where productive =

desigining and implementing pieces of a big application (pieces 1K - 5K LOC, full project (50K LOC)) it implies making atleast 'not-bad' design and implementation choices and being able to think with the language/ frameworks with reasonable fluency to propose designs quickly. giving meaningful feedback to other programmers who are doing similar activity.

i realize that it takes time to get really good at and knowing the internals of the whole stack. Looking for approaches wherein the time to productivity can be reduced.

Okay, I seem to get it. Originally it seemed to me like: "I want to know everything without having to actually understand everything (just give me the most important bits and I will memorize them)."

But now I guess you simply want the information well-ordered, meaning that if you invest e.g. 100 hours of your time into learning, you get the most value anyone could get from 100 hours. Where "value" could mean perhaps: how useful it would be for average programmer's average task.

Two possible issues:

1) Maybe sometimes specialization provides better results. For example in 20 hours you could learn how to declare variables in 1000 programming languages, or... well, something else, that would be connected with what you already know, and would allow you to do some useful new thing. (Because knowing to declare variables in 1000 programming languages is rather useless.) So you could have different specialization paths. Perhaps too many of them.

Possible real-world examples: Using many programming languages / many frameworks, or becoming good at one or two of them. Learning many different things (algorithms, databases, GUI, networks, cryptography, etc.), or becoming a specialist for e.g. databases (or even e.g. Oracle databases).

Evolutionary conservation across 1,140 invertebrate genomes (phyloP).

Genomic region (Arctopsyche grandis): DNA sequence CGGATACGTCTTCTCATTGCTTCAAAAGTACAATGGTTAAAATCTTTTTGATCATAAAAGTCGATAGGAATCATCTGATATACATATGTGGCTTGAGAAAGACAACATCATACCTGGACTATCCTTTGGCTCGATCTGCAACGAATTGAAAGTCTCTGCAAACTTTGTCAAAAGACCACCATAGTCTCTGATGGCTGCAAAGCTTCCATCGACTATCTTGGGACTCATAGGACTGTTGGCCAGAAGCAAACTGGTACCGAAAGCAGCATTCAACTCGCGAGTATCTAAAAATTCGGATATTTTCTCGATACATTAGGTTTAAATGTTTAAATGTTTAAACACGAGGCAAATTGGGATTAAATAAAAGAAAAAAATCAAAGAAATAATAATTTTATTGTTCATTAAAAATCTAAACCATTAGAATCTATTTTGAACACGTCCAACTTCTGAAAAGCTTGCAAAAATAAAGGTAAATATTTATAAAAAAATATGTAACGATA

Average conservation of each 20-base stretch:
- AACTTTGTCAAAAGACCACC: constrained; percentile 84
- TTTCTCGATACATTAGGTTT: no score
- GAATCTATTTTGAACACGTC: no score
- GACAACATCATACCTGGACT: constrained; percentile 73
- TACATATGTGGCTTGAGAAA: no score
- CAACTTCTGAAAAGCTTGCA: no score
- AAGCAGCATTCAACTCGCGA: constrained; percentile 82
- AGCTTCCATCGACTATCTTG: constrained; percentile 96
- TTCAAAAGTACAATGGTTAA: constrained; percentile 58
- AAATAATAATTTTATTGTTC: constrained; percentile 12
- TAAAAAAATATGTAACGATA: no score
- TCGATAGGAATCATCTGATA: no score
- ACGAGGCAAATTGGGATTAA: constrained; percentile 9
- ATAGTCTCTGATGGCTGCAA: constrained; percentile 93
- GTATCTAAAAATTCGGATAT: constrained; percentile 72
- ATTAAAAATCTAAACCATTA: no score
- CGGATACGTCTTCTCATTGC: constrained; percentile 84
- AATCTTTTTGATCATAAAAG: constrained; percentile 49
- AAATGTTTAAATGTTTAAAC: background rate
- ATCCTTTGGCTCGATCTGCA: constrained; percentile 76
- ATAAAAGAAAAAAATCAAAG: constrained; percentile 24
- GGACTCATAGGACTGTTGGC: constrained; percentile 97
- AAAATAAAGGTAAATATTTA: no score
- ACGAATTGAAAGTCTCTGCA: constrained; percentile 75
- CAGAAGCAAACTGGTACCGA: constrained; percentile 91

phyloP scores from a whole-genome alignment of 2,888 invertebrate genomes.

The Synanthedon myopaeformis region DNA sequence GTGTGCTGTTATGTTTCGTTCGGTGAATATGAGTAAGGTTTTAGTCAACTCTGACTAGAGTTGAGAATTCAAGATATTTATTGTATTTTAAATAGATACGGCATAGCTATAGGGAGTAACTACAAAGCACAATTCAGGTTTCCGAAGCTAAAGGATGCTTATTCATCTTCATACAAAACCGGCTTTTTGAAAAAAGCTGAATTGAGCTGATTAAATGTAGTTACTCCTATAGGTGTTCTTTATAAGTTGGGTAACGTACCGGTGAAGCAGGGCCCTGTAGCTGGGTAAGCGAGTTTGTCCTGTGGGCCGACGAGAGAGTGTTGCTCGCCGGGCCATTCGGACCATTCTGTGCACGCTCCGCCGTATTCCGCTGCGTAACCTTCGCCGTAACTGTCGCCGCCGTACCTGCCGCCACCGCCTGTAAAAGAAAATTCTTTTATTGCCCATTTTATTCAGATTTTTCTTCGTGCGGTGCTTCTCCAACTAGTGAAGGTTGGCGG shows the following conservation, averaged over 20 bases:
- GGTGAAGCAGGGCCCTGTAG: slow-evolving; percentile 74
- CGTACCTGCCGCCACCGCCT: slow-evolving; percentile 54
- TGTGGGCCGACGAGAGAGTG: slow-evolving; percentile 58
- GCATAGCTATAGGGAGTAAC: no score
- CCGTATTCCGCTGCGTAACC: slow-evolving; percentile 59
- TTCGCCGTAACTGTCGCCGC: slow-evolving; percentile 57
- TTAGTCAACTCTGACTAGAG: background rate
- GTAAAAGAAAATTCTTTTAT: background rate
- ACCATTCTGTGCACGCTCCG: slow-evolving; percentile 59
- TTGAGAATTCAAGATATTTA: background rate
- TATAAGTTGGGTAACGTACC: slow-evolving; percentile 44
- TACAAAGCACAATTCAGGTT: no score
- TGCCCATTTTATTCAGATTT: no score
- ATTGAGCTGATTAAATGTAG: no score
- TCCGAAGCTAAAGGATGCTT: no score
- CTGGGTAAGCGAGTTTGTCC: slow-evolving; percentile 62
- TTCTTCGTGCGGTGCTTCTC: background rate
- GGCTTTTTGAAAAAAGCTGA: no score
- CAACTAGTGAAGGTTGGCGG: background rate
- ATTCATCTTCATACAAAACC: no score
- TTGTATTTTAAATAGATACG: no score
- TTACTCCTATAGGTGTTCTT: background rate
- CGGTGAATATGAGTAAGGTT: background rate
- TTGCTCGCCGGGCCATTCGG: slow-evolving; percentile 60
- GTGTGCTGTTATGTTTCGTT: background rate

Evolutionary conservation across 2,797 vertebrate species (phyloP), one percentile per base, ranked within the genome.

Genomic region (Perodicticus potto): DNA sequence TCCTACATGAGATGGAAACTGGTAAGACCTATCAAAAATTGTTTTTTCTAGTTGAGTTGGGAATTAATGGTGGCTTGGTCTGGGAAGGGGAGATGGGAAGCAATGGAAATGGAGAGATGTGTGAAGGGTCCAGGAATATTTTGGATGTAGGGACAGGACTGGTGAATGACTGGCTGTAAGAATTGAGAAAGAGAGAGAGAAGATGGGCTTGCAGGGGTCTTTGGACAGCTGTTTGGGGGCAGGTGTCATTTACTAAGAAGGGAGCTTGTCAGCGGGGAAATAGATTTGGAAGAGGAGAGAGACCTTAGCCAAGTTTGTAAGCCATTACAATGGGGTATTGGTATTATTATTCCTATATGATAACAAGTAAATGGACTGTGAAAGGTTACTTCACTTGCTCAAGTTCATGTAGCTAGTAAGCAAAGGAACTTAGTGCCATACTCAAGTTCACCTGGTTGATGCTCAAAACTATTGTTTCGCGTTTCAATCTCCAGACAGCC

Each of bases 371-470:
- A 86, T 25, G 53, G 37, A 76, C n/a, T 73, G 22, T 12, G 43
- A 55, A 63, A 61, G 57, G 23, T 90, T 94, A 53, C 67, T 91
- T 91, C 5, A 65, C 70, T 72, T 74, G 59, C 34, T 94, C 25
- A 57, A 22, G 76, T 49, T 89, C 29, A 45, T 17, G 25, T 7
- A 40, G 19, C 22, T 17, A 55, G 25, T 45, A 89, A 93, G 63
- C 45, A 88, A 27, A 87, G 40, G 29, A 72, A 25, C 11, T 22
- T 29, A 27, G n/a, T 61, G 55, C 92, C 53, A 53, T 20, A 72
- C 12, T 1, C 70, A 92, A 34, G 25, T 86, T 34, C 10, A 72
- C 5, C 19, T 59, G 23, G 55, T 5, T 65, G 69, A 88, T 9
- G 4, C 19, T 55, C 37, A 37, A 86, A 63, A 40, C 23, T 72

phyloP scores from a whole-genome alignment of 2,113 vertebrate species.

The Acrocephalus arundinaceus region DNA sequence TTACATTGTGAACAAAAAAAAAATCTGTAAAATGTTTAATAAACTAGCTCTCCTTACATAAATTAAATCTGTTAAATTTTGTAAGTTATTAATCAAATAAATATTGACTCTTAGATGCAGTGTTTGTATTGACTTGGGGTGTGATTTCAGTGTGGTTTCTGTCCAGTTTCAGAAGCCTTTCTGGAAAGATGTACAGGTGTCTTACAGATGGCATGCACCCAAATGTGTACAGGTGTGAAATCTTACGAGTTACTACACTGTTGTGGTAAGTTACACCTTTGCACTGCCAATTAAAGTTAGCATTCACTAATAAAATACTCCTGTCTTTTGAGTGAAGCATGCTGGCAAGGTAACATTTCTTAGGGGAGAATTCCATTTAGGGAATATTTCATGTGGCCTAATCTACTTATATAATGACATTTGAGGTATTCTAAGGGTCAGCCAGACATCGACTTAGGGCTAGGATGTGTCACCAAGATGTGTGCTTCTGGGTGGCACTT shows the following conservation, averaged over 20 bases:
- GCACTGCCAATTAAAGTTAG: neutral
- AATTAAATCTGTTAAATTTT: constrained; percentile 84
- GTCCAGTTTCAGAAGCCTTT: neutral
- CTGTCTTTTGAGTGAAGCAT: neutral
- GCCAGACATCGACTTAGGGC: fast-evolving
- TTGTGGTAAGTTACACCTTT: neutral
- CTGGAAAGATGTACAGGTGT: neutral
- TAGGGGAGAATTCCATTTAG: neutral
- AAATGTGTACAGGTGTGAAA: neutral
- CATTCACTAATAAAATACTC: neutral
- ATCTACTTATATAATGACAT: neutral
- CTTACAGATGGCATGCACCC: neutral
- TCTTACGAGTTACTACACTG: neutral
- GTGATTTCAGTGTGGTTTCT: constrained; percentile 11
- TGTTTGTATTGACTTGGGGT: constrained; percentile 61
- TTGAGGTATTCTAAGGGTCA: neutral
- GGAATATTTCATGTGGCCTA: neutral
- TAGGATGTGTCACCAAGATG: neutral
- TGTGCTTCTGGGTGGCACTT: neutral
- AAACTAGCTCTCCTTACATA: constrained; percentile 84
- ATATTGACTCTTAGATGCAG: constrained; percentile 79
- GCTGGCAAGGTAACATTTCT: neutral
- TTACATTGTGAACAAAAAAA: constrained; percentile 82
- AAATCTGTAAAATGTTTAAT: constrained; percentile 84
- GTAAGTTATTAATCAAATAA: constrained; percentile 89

2) Maybe it is important to know in advance how much time do want to spend totally. For example, let's say that knowing an information A can bring you $1000 profit, information B can bring you $500, information C can bring you $200, but a combination of B+C can give you $2000. If you know at the beginning that you will take two lessons, you can take B and C, which gives you $2000. But if you go incrementally, the best choice for the first lesson is A, then the best choice for the second lesson is B, giving you only $1500.

Possible real-world examples: If you want to spend one day or one week learning, just learn Excel. If you want to spend one year, learn Python, or perhaps Java or C#. If you want to spend 10 years, learn mathematics, formal languages, computational complexity, and at the end apply the knowledge to the programming language(s) or your choice. -- In other words: the more time you have, the more meta you can go.

I have seen people starting with PHP, because it provided useful results after ten minutes; only to hear them complaining a few years later than they can't keep up with all the new PHP frameworks, but they are scared to death from switching to another language. On the other hand, I have seen people who study theoretical computer science for years, but they would have problem to write a simple calculator app -- but also they don't need to, as they make money writing theoretical papers; and they would be able to make the calculator after a 3-days course in one language (and after a single 2-weeks course they could do it in 10 or 20 languages).

The #1 skill I've needed to foster since I began to program professionally is the skill of -not having to know exactly what is going on-. It's a very difficult skill to foster.